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HELOC vs Home Equity Loan: Advantages of Cashing Out On Your Home

HELOC vs Home Equity Loan: Advantages of Cashing Out On Your Home

With home values higher than ever before, many folks are looking to fund home improvement projects or other expenses by using the equity in their home. Let's define a few terms and then compare the two most popular home equity based loans: HELOC vs Home Equity Loan.





What Is Home Equity?


While we have a whole post answering this question (click "What Is Home Equity" above to learn more) the short version is this:

Home equity is calculated as the value that would be returned to you if your home was sold and all your home-related debts were paid off. For example, if your home sold for $500,000 and you owed $300,000 in loans on the property, the value returned to you would be $200,000. For this example, your home equity would be $200,000.

But the key to understanding home equity installment loans and home equity lines is the fact that you don't have to sell the home to take advantage of the equity you have in it.


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1st and 2nd Mortgages Defined


A first mortgage holds the 1st lien position on the property (in simpler terms, it's first in line to get paid.)

A second mortgage holds 2nd lien position on the property (or is the 2nd loan to get paid, after the 1st.)

To a homeowner, these definitions don't matter a whole lot. But generally, the HELOC and Home Equity Loan options we'll discuss below are both referred to as 2nd mortgages, which is helpful to note.

If you're someone who has already paid off your home's 1st mortgage, your HELOC or Home Equity loan would then be in first lien position, rather than second. 😵 Confusing, we know.

First up in the HELOC vs Home Equity Loans battle: HELOCs.


Home Equity Line of Credit (HELOC)


A home equity line of credit (HELOC) is a line of credit that allows you to tap into your home’s equity.


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Like a credit card, a HELOC is a revolving line of credit that allows you to borrow up to a certain limit, pay it off, and then borrow it again. That limit is determined by a percentage that the lender sets for you called the LTV (loan-to-value).

The LTV is the ratio of how much you owe on your home versus how much it’s actually worth. Don't worry about calculating LTV on your own - instead, contact one of our loan specialists to give you a customized answer. Copper State Credit Union's LTV maximum for HELOCs is 80% - we won't allow anyone to borrow more than 80% of the home's value with a home equity line.


Time Limits? Weird.


draw repayment line


For a HELOC, first there’s a draw period. This is generally a 10-year period where you can withdraw and use the money in a HELOC. You’ll often still need to make payments during this phase and those payments will go toward paying interest and the rest going to reducing your principal balance. You can even draw the full amount of the HELOC and pay it back multiple times within this ten years.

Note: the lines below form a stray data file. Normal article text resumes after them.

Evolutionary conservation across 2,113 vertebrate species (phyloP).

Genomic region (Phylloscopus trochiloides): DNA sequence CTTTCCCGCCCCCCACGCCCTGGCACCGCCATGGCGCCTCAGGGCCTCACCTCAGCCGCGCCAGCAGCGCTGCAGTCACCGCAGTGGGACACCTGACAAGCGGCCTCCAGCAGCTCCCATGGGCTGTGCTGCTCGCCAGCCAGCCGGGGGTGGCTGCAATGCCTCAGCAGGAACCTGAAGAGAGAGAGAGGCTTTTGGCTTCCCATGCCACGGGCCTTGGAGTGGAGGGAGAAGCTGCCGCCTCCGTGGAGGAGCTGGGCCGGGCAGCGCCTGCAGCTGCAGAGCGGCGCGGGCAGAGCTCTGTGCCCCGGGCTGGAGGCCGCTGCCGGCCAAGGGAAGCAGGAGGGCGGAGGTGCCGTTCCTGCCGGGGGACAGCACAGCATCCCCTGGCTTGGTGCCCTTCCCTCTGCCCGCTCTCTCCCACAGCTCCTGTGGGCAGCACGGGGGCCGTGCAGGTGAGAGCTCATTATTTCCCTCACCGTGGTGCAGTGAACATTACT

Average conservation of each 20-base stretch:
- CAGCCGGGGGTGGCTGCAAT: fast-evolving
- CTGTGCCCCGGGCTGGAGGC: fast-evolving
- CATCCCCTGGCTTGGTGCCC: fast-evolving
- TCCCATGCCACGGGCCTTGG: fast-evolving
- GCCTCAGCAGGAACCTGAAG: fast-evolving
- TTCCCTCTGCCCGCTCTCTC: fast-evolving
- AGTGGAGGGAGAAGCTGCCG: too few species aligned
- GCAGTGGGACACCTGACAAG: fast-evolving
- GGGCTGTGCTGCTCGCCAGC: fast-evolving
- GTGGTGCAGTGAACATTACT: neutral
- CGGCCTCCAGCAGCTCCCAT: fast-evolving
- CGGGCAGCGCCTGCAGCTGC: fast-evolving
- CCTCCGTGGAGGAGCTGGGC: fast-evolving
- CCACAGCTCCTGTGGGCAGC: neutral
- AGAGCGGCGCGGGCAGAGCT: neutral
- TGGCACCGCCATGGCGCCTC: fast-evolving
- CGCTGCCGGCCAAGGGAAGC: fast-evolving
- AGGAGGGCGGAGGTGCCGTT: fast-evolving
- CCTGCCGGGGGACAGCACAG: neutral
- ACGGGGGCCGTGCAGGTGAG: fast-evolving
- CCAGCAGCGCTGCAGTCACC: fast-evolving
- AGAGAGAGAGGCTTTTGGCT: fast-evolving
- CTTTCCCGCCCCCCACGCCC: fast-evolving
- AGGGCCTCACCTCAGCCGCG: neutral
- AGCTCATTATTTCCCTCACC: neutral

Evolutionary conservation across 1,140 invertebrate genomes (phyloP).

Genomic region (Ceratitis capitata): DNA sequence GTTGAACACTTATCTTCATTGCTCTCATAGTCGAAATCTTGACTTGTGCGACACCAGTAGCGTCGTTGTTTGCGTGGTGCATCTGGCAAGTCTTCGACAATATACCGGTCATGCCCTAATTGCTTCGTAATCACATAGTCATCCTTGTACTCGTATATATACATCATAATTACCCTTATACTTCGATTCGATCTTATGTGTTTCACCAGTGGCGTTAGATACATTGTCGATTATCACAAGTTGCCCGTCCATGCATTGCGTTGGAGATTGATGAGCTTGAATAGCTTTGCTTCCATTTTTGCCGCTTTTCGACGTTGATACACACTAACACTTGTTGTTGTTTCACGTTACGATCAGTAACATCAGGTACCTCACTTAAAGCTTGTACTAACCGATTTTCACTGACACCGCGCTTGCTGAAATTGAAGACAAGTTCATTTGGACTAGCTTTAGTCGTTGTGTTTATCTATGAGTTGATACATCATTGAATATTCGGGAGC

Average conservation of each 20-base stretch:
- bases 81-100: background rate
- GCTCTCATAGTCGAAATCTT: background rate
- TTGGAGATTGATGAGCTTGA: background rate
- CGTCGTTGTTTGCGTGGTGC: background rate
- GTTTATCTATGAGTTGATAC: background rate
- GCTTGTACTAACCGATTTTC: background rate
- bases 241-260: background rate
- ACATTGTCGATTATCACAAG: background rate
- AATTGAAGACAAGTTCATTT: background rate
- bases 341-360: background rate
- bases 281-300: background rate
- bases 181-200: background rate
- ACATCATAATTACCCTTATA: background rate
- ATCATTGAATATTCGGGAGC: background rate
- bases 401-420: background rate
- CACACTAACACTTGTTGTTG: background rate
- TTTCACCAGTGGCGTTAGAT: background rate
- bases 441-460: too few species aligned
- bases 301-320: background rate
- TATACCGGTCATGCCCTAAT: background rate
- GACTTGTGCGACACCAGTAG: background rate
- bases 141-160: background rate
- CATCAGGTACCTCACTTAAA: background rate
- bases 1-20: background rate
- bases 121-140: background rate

Next up is the repayment period. Once you reach the repayment window, you’ll no longer be able to borrow money. You'll start repaying the principal plus interest you've accumulated. Repayment period generally lasts 10 years as well. 


Would I Qualify?

In order to qualify for a HELOC, you’ll need to prove to your potential home equity lender that you will be able to pay back any money you borrow. Your lender will consider your debt to income ratio (DTI), your credit score, and the value of your home. The home equity lender that you choose for your HELOC does not have to be the same as your mortgage provider.


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Before jumping headfirst into a HELOC, it’s important to be aware of the risks associated with it. First and foremost, a HELOC requires you to put your home up as collateral in exchange for the credit line.

This means that if your situation changes drastically and you’re suddenly unable to make your payments, you risk losing your home. You also reduce your equity in your home when you use a HELOC, because you're increasing the debt that you owe against it. That's a fancy way of saying when it comes to equity: you use it, you lose it

Plus, a HELOC isn’t free money. There are fees associated with opening and maintaining it. Copper State Credit Union doesn't charge maintenance fees, just origination fees for the work that goes into setting up the loan.

Another item to note is that HELOCs have variable rates. This means that they change with market factors. You may be able to start out with a low home equity loan rate at the beginning, but it could rise to something that is much less attractive. Example: if your variable rate goes up, your payment won't change but the pace at which you pay down the balance will. (It'll take longer.) Or vice versa! You never know what the market will do...

When Is a HELOC Right for You?


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Deciding if a HELOC is right for your situation will mean considering all of your debt, your risk tolerance, and what you want to use the money for. One of the most common uses for a HELOC is to renovate or improve your home. Interest on HELOC payments used for these purposes can be tax-deductible and may have a lower interest rate than a credit card or other loan options.